Go to the Globe and Mail homepage

Jump to main navigationJump to main content

The “hustle” allegedly originated with Countrywide Financial Corp. in 2007, about a year before Bank of America bought it through a subsidiary. (Kevork Djansezian/AP)
The “hustle” allegedly originated with Countrywide Financial Corp. in 2007, about a year before Bank of America bought it through a subsidiary. (Kevork Djansezian/AP)

Countrywide: What’s the high-speed swim lane? Add to ...

Bank of America Corp. was accused of doing the “hustle” on Wednesday in a complaint filed by U.S. District Attorney Preet Bharara.

But this isn’t a 1970s disco dance – it’s a nickname for the High-Speed Swim Lane – and it’s a tactic a company now owned by Bank of America allegedly used to sell bad home loans to Fannie Mae and Freddie Mac. When the mortgages in question defaulted, the U.S. government says losses climbed to more than $1-billion (U.S.).

More Related to this Story

The hustle allegedly originated with Countrywide Financial Corp. in 2007, about a year before Bank of America bought it through a subsidiary (but kept the Countrywide name).

Bank of America had no immediate comment.

Here’s how the High-Speed Swim Lane went:

It allegedly started with Countrywide – once the biggest mortgage-lending shop in the U.S. with $490-billion in loans in 2005, according to the complaint. While the housing market swelled throughout the mid-2000s, Countrywide made a lot of subprime loans. Fannie Mae and Freddie Mac were the two biggest purchasers of its resold mortgages.

These government-sponsored enterprises (GSEs), Fannie and Freddie, were in big trouble when the housing bubble burst in 2006 and millions of poor-quality loans began to rain down on them. The U.S. government stepped in with more than $180-billion in aid.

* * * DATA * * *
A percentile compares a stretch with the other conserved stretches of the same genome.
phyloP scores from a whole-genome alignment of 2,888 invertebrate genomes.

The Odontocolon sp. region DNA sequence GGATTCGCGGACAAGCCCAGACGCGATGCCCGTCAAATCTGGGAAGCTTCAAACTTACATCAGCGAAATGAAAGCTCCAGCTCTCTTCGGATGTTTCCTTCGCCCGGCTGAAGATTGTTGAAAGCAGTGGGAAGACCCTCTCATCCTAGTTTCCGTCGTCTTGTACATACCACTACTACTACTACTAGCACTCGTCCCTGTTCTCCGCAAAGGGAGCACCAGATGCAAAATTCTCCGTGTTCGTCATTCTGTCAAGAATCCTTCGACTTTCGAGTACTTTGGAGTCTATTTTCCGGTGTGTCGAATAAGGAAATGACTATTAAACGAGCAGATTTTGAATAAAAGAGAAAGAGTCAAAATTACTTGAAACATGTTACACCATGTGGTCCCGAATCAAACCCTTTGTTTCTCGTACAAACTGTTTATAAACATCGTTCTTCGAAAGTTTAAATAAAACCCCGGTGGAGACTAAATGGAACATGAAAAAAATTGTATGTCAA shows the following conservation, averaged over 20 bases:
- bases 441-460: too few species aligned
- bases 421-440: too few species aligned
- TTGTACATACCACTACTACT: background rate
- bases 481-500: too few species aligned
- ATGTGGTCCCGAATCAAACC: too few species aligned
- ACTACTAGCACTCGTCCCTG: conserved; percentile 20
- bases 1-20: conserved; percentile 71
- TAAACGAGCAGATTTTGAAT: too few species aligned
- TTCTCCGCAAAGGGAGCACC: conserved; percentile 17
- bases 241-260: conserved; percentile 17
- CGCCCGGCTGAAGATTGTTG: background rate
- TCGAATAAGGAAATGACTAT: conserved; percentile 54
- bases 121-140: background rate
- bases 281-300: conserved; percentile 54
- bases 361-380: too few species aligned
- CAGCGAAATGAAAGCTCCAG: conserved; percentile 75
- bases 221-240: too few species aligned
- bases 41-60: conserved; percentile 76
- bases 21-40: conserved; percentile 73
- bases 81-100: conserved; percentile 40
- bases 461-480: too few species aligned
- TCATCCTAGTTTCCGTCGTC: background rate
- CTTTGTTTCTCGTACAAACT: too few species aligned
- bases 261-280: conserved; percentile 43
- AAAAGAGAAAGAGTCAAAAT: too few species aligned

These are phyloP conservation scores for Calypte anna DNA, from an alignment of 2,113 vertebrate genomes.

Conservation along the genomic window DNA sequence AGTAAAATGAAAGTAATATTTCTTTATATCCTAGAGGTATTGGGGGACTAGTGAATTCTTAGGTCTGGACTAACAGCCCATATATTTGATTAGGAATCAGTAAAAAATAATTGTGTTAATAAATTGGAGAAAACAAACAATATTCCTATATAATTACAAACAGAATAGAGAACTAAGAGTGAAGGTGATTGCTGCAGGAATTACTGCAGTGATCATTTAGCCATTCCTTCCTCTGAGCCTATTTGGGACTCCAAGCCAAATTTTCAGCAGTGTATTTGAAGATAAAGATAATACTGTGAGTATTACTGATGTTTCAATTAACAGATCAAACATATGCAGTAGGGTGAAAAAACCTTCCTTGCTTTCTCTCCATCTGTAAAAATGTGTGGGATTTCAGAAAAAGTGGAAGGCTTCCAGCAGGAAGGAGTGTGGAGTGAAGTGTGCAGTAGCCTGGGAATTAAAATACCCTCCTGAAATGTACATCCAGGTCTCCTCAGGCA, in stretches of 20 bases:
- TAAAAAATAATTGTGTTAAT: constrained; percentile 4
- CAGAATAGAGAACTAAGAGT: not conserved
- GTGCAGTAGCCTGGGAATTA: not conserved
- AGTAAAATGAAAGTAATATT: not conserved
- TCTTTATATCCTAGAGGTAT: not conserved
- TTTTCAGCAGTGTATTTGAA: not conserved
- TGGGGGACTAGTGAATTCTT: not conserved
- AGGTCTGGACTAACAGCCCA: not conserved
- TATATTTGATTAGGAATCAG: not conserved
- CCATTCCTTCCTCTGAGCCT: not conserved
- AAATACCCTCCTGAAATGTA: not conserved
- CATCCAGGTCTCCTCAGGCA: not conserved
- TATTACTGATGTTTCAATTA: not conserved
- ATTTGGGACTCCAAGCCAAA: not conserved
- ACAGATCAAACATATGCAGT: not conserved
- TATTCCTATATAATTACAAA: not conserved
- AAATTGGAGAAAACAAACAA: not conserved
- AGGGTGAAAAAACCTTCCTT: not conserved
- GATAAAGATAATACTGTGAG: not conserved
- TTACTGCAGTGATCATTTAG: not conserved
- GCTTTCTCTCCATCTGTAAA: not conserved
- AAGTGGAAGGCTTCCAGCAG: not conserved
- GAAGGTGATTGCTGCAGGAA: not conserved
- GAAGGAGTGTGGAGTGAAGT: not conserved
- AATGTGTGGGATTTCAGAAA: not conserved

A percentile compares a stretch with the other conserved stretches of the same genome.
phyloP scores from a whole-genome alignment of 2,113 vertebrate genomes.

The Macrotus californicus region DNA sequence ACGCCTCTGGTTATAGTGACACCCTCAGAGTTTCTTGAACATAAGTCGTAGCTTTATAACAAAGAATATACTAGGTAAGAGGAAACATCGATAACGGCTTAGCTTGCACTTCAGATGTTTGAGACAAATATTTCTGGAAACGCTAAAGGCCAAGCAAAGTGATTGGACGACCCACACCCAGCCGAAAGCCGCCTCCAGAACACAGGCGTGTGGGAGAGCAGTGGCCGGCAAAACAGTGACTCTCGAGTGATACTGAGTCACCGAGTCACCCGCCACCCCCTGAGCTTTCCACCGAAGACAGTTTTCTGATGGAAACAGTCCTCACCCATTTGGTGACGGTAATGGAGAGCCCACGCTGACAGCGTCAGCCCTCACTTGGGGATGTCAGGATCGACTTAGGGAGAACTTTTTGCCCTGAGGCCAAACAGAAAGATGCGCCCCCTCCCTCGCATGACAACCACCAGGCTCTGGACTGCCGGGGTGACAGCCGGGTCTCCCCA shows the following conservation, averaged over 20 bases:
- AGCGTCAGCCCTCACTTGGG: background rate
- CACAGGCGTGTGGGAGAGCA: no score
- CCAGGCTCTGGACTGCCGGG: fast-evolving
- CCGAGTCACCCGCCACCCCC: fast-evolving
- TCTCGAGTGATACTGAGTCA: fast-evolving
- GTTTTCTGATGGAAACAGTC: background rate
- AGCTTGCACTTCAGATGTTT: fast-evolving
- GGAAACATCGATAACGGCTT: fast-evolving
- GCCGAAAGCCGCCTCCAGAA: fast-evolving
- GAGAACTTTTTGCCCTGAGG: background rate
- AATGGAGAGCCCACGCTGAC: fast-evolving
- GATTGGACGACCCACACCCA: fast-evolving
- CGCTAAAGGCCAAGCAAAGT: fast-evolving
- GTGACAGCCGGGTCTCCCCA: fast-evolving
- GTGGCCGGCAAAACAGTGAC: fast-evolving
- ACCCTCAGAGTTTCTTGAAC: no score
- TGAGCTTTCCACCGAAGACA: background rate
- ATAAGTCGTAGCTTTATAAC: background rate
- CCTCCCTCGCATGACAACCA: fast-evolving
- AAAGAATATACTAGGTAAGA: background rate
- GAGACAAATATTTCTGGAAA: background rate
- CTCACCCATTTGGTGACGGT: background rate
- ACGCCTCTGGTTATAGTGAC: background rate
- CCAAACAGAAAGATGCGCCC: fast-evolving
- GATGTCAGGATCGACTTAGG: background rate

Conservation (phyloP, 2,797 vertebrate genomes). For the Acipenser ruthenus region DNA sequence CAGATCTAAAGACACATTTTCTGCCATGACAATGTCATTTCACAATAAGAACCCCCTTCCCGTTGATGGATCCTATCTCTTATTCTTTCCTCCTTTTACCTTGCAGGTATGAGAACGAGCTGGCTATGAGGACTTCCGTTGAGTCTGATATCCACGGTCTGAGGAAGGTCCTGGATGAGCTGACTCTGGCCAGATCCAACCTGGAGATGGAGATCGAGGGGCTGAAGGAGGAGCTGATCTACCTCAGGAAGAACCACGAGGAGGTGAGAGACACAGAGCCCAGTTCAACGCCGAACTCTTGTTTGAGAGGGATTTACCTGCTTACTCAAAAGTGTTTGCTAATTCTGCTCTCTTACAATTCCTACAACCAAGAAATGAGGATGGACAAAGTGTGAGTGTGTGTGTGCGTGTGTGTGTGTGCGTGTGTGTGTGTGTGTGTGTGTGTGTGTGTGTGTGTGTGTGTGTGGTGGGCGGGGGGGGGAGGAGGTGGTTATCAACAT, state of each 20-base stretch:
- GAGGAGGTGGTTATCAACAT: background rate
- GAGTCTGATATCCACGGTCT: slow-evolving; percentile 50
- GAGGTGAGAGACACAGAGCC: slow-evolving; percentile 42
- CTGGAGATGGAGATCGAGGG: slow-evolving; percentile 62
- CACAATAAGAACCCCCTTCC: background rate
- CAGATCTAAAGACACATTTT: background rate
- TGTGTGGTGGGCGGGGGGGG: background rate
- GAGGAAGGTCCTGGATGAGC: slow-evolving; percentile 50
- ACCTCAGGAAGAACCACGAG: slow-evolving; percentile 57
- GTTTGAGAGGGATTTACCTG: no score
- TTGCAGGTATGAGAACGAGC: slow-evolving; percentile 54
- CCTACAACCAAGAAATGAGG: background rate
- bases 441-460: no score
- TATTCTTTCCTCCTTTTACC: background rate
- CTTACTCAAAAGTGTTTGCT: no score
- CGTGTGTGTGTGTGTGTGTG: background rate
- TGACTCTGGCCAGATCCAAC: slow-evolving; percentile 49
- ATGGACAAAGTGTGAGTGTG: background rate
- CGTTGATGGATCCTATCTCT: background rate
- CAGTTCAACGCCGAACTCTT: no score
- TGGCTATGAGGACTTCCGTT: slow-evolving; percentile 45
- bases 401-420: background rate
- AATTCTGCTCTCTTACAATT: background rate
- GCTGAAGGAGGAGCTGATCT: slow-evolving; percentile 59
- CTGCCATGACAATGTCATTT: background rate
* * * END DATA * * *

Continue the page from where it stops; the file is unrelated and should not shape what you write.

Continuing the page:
But while things were going bad though 2007, and Fannie and Freddie began to reconsider their loan buying requirements, Mr. Bharara alleges that Countrywide invented the hustle to push the process along faster.

As Fannie and Freddie tried to stomp out risk, “Countrywide eliminated every significant checkpoint on loan quality...” and, according to internal Countrywide documents the DA obtained, took away “toll gates” that were slowing things down in order to assure loan quality.

Who were the underwriters assigned this work? According to the complaint they were “loan processors who were previously considered unqualified to answer borrower questions.” Countrywide also took away their instructional “job aids” or check lists – anything to speed up the swim lane, it is alleged.

Mr. Bharara notes that BofA made public comments that it would “clean up” the unsavoury parts of Countrywide back when it acquired it, and that these issues had been factored in the price of the acquisition.

With files from The Associated Press

Follow on Twitter: @j2nelson

In the know

Most popular videos »

Highlights

More from The Globe and Mail

Most popular